FAQ’s on Coccydynia (Tailbone Pain) Treatment in Philadelphia

A type of very low back pain that is felt around the tailbone is called coccydynia. The tailbone is called the coccyx, and it is located at the base of the spine. Most patients with coccydynia report pain with sitting down or moving from a sitting to standing position.

What does coccydynia feel like?

Tailbone pain is described as dull to sharp, mild to severe, and intermittent to constant. Other symptoms associated with tailbone pain are problems sitting on a hard surface, pain with everyday activities, pain with sex, and pain with passing stools.

What causes coccydynia?

Coccydynia occurs due to:

  • Trauma to the coccyx (accident or fall onto the tailbone)
  • Problems with or stretching of the ligaments or muscles supporting the coccyx
  • Moving the coccyx from normal position, by poor posture or repeated activities (cycling or rowing)

How is coccydynia diagnosed?

If you experience tailbone pain, the doctor will ask numerous questions about your symptoms. In addition, the doctor will take a detailed medical history and perform a physical examination. X-rays of the coccyx are done to assess for fracture or tumors, and a MRI scan can be done to evaluate the associated coccyx structures.

Who is at risk for coccydynia?

Certain people are more at risk for coccydynia than others. Risk factors include:

  • Having osteoporosis – Weakens the bones.
  • Playing contact sports – Puts you at risk for falls onto the tailbone.
  • Having osteomyelitis – This is a condition that leads to frequent bone fractures.
  • Being overweight – Excessive weight tends to put pressure on the tailbone.
  • Having inflammatory bowel disease – This causes referred pain to the coccygeal region.
  • Traumatic childbirth – This causes pressure on the coccyx, as well as damaged to the associated structures (ligaments and muscles).
  • Riding bicycle, horse, or motorcycle – These activities require prolonged sitting.

How is coccydynia treated?

Treatment of coccydynia may involve a combination of efforts. Options include:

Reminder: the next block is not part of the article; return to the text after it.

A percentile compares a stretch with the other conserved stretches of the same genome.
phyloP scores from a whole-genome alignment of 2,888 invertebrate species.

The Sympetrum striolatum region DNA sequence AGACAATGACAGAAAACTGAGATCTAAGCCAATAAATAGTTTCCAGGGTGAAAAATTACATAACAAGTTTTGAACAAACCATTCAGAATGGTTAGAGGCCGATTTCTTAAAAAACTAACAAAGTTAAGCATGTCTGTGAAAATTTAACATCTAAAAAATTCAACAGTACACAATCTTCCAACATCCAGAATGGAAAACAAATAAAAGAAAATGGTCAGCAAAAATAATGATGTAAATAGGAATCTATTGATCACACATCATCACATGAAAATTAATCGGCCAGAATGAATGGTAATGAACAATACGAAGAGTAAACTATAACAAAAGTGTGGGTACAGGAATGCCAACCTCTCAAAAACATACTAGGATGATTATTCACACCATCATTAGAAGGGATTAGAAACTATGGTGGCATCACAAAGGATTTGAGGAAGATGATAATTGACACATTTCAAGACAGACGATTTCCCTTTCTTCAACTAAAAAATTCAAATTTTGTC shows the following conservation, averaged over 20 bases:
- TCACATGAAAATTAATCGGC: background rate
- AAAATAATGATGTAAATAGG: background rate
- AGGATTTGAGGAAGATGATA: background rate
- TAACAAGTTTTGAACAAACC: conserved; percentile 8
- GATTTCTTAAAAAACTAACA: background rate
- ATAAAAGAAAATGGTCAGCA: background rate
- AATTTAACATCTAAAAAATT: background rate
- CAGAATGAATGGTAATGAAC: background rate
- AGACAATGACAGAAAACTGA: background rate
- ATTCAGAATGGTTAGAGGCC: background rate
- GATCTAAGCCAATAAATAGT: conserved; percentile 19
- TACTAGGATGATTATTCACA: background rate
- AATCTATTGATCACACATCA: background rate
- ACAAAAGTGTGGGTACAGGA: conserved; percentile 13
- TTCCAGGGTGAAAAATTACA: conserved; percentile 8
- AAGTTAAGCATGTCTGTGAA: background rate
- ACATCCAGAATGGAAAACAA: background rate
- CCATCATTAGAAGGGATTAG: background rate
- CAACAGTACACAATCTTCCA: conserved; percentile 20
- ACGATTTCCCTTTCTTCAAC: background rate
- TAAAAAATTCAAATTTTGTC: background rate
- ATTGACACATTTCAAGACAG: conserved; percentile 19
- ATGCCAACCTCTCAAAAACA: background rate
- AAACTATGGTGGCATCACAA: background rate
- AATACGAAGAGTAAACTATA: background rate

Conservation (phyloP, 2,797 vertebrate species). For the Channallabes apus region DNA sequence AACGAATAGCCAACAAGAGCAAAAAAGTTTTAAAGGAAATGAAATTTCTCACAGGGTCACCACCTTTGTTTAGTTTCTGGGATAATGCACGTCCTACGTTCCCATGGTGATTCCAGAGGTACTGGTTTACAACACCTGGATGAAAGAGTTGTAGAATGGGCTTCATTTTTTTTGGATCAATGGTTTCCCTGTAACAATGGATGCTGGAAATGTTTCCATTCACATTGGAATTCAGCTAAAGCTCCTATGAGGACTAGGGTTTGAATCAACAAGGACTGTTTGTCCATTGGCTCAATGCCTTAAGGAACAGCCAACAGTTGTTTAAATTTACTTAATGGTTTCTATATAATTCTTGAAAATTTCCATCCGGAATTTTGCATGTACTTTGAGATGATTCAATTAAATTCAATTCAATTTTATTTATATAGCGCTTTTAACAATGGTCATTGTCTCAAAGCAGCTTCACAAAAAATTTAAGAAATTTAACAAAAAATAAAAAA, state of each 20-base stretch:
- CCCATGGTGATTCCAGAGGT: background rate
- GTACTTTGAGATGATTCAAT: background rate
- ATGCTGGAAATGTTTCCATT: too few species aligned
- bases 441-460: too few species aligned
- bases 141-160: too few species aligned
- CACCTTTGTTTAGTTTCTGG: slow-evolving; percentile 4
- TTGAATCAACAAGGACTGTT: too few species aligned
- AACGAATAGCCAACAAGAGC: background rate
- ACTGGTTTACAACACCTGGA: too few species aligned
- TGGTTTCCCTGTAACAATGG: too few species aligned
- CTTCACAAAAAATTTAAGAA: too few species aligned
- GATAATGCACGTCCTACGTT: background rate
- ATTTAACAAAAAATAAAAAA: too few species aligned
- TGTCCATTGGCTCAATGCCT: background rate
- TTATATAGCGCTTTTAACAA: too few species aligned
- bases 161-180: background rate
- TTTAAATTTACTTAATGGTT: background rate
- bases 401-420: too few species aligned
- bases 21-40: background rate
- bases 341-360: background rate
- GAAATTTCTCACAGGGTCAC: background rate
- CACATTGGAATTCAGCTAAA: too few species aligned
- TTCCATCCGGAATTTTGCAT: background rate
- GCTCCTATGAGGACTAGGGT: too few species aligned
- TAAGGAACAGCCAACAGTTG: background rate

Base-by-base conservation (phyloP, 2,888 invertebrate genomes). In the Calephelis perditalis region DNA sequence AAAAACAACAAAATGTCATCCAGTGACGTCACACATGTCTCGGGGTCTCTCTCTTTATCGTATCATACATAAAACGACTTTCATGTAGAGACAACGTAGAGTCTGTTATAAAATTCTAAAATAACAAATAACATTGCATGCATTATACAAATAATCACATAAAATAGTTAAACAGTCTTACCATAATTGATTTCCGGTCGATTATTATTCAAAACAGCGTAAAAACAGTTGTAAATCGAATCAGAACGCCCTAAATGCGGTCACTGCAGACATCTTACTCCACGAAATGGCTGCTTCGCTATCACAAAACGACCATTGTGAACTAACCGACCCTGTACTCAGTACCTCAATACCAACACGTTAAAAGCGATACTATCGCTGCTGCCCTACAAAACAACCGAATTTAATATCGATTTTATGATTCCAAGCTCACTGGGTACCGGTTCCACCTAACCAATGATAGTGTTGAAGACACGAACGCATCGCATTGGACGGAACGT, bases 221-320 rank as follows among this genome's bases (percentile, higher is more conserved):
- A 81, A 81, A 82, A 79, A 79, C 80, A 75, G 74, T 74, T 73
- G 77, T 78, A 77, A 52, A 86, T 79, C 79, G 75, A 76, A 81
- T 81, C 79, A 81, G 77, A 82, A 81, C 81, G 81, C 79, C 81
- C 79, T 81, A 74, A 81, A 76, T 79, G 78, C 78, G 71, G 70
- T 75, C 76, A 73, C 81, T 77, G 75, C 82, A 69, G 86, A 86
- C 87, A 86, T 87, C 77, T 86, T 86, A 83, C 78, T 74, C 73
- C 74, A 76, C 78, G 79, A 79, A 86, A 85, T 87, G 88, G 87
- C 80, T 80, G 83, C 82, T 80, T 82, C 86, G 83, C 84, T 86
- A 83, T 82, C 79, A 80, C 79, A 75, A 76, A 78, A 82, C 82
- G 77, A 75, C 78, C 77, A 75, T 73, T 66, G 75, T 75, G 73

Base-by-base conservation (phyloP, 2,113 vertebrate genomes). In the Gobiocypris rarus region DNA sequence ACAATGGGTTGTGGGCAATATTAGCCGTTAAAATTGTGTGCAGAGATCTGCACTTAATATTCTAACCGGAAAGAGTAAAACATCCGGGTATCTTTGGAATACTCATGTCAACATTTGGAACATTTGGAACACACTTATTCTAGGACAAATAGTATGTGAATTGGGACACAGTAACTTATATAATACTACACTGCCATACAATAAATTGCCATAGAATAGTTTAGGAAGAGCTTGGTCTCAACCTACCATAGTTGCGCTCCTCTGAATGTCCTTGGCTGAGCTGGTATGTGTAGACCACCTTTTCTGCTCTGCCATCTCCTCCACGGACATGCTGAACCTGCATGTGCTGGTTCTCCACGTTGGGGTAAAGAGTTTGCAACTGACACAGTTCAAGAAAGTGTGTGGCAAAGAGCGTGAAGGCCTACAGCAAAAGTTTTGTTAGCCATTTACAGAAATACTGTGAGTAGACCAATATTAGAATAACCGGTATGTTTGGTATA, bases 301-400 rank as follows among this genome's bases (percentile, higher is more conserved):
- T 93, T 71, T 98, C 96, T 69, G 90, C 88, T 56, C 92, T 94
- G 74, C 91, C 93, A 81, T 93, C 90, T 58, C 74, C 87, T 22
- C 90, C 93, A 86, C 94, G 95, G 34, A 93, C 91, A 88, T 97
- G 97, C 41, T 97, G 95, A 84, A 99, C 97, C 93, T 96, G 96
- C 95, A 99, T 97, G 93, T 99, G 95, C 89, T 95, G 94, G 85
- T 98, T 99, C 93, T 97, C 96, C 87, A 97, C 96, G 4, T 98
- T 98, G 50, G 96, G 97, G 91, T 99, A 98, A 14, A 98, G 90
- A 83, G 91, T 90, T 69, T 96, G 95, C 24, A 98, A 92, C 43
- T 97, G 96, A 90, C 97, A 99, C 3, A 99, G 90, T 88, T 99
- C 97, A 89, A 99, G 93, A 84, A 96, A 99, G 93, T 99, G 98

• Drug therapy – The first step in treatment involves use of mild painkillers, such as ibuprofen and naproxen. Other pain relievers include narcotic analgesics, such as hydrocodone and codeine.
  • Corticosteroid injections – When medications do not work, the doctor may choose to offer a corticosteroid injection.
  • Donut cushion – Specially designed cushions are used to keep the tailbone from a hard surface. This device elevated the inner portion of the buttocks to relieve pressure on the tailbone.
  • Physical therapy – The therapist works with the patient teaching special exercises to strengthen supporting muscles and stretch the ligaments. Pain measures include heat therapy, ultrasound, and massage.
  • Ganglion impar block – The ganglion impar is a cluster of nerves positioned at the front of the sacrum-coccyx joint. With this procedure, the doctor inserts a special needle in the lower back and injects an anesthetic onto the nerves. If the patient has relief of pain, the doctor may use a neurolytic agent (phenol) to destroy a portion of the nerve root. This block has a 95% success rate, according to clinical studies.
  • Radiofrequency denervation – This procedure involves insertion of a special needle and probe near the coccyx nerves. Radiofrequency energy is emitted from the probe to destroy the nerves. In a recent study, participants reported more than 50% pain score reduction after the procedure. This pain relief lasted for up to six months.

Who suffers from coccydynia?

Coccydynia affects 1 out of every 100 persons with low back pain. Women are more often affected than men. In addition, older persons have more problems with coccydynia, but it does also affect young adults and children.


Agarwal-Kozlowski K, Lorke DE, Habermann CR, et al. (2009). Computed guided blocks and neuroablation of the ganglion impar (Walther) in perineal pain: anatomy, technique, safety, and efficacy. Clin J Pain, 25(7):570-6.

Balain B, Eisenstein SM, Alo GO et-al. (2006). Coccygectomy for coccydynia: case series and review of literature. Spine, 31 (13): E414-20.doi:10.1097/01.brs.0000219867.07683.7a

Ferrante FM, et al. (2004). Radiofrequency sacroiliac joint denervation for sacroiliac syndrome. Pain Medicine, 5(1):26–32. doi: 10.1111/j.1526-4637.2004.04009.x

Lirette LS, Chaiban G, Tolba, R, & Eissa H (2014). Coccydynia: An Overview of the Anatomy, Etiology, and Treatment of Coccyx Pain. Ochsner Journal, 14(1), 84-87.